Since taking to the stage in 1965, Anne has been seen by three million people on PEI and another 800,000 theatre-goers in New York, London, Asia and Europe. For more AofGG, there’s Anne and Gilbert, which is a love story. It is presented in The Guild, adjacent to the Confederation Centre. http://www.anneandgilbert.com
10) The final Anne experiences are to taste, see and shop her Island. Shop & Play is the new name of Cavendish Figurines in Gateway Village. http://www.shopandplay.ca
They produce fine porcelain collector pieces based on Anne’s life. They also have a full selection of quality PEI products and for diehard Anne fans, there’s a room to dress up as Anne or other character and pose in front of Anne settings for great selfies (or have others snap your transformation.)
The Anne of Green Gables Stores in Charlottetown, Avonlea and Gateway Village sell all things Anne, from straw hats with red braids, to tea sets, dolls, ornaments to books. For a taste treat try a PEI raspberry cordial. As Anne told Marilla, “I love bright red drinks. They taste twice as good as any other colour.” And watch out for an ice-cream or strawberry social which are held in season. As she said, “I have never tasted ice cream. Diana tried to explain what it was like, but I guess ice-cream is one of those things that are beyond imagination.”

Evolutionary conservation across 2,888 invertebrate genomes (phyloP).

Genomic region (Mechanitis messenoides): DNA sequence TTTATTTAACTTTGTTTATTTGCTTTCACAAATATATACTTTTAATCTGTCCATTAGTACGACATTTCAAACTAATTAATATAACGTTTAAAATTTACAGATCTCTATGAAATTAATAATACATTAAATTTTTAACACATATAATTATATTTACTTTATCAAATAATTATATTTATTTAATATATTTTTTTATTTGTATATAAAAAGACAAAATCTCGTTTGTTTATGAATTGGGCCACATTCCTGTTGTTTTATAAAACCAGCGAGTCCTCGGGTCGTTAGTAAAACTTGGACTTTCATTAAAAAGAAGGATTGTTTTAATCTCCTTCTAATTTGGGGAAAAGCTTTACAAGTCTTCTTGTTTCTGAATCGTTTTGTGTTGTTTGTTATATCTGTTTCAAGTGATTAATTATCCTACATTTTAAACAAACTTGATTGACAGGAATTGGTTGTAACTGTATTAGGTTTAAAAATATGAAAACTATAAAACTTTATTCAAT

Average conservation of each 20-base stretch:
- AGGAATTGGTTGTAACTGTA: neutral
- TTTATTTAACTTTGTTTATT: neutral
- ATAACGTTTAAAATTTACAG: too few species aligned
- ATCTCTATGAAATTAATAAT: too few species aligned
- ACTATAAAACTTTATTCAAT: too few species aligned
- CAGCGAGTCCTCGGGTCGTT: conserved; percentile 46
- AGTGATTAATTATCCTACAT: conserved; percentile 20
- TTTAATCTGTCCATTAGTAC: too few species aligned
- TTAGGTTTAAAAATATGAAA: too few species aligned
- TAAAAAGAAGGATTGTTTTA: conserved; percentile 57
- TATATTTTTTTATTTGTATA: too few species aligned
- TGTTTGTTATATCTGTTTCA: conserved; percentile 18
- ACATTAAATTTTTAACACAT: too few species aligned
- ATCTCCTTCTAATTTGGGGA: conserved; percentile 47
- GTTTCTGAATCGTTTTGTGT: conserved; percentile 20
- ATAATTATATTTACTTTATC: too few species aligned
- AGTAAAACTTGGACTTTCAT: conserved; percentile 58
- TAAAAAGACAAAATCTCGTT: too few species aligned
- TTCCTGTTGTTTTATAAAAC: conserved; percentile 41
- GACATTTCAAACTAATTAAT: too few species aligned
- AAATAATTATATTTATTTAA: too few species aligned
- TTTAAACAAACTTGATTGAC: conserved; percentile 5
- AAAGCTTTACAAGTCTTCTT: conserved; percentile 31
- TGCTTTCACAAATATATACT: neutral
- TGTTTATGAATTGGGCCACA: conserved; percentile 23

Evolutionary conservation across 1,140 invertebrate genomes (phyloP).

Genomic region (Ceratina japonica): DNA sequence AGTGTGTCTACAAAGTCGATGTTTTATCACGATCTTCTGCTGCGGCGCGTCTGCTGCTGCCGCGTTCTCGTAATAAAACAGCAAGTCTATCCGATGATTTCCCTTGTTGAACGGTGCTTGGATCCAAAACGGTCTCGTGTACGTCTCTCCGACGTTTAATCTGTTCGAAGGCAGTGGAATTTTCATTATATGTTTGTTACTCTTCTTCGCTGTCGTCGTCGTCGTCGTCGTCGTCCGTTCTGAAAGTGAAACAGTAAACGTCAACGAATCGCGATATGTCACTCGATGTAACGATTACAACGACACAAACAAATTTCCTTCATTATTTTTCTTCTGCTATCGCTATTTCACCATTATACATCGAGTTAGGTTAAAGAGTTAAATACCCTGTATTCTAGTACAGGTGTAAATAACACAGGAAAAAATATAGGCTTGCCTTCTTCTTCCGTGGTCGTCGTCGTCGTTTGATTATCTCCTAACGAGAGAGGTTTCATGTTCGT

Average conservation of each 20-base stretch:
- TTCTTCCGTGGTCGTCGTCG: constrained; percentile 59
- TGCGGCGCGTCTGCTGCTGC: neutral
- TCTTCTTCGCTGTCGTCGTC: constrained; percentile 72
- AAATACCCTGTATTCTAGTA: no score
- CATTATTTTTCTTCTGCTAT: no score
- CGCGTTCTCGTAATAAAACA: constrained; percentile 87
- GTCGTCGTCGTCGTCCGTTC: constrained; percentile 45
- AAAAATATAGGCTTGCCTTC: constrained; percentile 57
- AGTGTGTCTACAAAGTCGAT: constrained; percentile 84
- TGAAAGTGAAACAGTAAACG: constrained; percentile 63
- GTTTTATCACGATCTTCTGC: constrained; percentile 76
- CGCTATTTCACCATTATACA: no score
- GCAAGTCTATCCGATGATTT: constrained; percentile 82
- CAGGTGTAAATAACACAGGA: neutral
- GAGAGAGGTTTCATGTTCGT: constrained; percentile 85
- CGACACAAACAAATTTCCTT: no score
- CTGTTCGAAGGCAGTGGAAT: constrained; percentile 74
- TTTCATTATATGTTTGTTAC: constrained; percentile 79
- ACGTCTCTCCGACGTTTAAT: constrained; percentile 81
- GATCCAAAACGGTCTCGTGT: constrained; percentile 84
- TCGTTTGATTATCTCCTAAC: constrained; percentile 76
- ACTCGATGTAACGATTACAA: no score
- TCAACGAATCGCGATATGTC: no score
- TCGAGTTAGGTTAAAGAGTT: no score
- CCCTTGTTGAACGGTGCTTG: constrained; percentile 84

For me, the beauty of Lucy Maud’s words and characters is they put the Island in context. However crazy the rest of the world gets, PEI remains a place of welcome, from the friendly slap of a screen door against a wooden frame, the rhythmic lapping of waves on the shore and the satisfying whack of a club against golf ball. For me it’s a place where I can experience fresh seafood, share laughter-infused conversations and hear what Lucy Maud called the sociable maples “always rustling and whispering to you.”
If you go:
For information about Prince Edward Island, contact your travel agent or call 1-800-463-4734 in North America or +1-902-437-8570 outside of North America. Their website is: